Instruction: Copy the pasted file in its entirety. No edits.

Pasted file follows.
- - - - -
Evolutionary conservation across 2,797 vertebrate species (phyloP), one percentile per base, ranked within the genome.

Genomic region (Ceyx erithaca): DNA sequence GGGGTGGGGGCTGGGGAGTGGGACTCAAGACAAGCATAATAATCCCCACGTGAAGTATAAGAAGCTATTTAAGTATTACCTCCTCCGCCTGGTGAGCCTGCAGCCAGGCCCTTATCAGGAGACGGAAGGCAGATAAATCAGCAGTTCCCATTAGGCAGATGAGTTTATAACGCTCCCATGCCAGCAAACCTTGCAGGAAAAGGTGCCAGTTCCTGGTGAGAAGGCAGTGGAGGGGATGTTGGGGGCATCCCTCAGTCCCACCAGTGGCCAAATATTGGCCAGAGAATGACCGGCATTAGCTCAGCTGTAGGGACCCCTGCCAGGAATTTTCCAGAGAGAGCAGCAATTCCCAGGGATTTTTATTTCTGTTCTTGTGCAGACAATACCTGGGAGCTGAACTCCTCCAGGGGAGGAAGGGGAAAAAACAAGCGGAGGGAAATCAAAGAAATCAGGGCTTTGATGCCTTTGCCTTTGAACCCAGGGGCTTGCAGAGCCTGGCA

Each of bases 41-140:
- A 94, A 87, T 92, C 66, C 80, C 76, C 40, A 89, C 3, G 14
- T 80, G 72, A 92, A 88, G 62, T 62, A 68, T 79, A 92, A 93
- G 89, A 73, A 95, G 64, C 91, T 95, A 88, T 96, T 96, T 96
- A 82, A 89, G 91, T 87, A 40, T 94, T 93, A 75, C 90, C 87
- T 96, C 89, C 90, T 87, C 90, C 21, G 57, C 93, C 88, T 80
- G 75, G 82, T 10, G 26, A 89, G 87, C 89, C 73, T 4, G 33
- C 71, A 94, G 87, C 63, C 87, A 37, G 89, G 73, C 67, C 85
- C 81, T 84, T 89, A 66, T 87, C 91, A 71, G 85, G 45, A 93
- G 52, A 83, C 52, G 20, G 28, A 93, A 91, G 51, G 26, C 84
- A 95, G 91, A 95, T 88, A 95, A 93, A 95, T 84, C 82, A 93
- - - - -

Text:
Evolutionary conservation across 2,797 vertebrate species (phyloP), one percentile per base, ranked within the genome.

Genomic region (Ceyx erithaca): DNA sequence GGGGTGGGGGCTGGGGAGTGGGACTCAAGACAAGCATAATAATCCCCACGTGAAGTATAAGAAGCTATTTAAGTATTACCTCCTCCGCCTGGTGAGCCTGCAGCCAGGCCCTTATCAGGAGACGGAAGGCAGATAAATCAGCAGTTCCCATTAGGCAGATGAGTTTATAACGCTCCCATGCCAGCAAACCTTGCAGGAAAAGGTGCCAGTTCCTGGTGAGAAGGCAGTGGAGGGGATGTTGGGGGCATCCCTCAGTCCCACCAGTGGCCAAATATTGGCCAGAGAATGACCGGCATTAGCTCAGCTGTAGGGACCCCTGCCAGGAATTTTCCAGAGAGAGCAGCAATTCCCAGGGATTTTTATTTCTGTTCTTGTGCAGACAATACCTGGGAGCTGAACTCCTCCAGGGGAGGAAGGGGAAAAAACAAGCGGAGGGAAATCAAAGAAATCAGGGCTTTGATGCCTTTGCCTTTGAACCCAGGGGCTTGCAGAGCCTGGCA

Each of bases 41-140:
- A 94, A 87, T 92, C 66, C 80, C 76, C 40, A 89, C 3, G 14
- T 80, G 72, A 92, A 88, G 62, T 62, A 68, T 79, A 92, A 93
- G 89, A 73, A 95, G 64, C 91, T 95, A 88, T 96, T 96, T 96
- A 82, A 89, G 91, T 87, A 40, T 94, T 93, A 75, C 90, C 87
- T 96, C 89, C 90, T 87, C 90, C 21, G 57, C 93, C 88, T 80
- G 75, G 82, T 10, G 26, A 89, G 87, C 89, C 73, T 4, G 33
- C 71, A 94, G 87, C 63, C 87, A 37, G 89, G 73, C 67, C 85
- C 81, T 84, T 89, A 66, T 87, C 91, A 71, G 85, G 45, A 93
- G 52, A 83, C 52, G 20, G 28, A 93, A 91, G 51, G 26, C 84
- A 95, G 91, A 95, T 88, A 95, A 93, A 95, T 84, C 82, A 93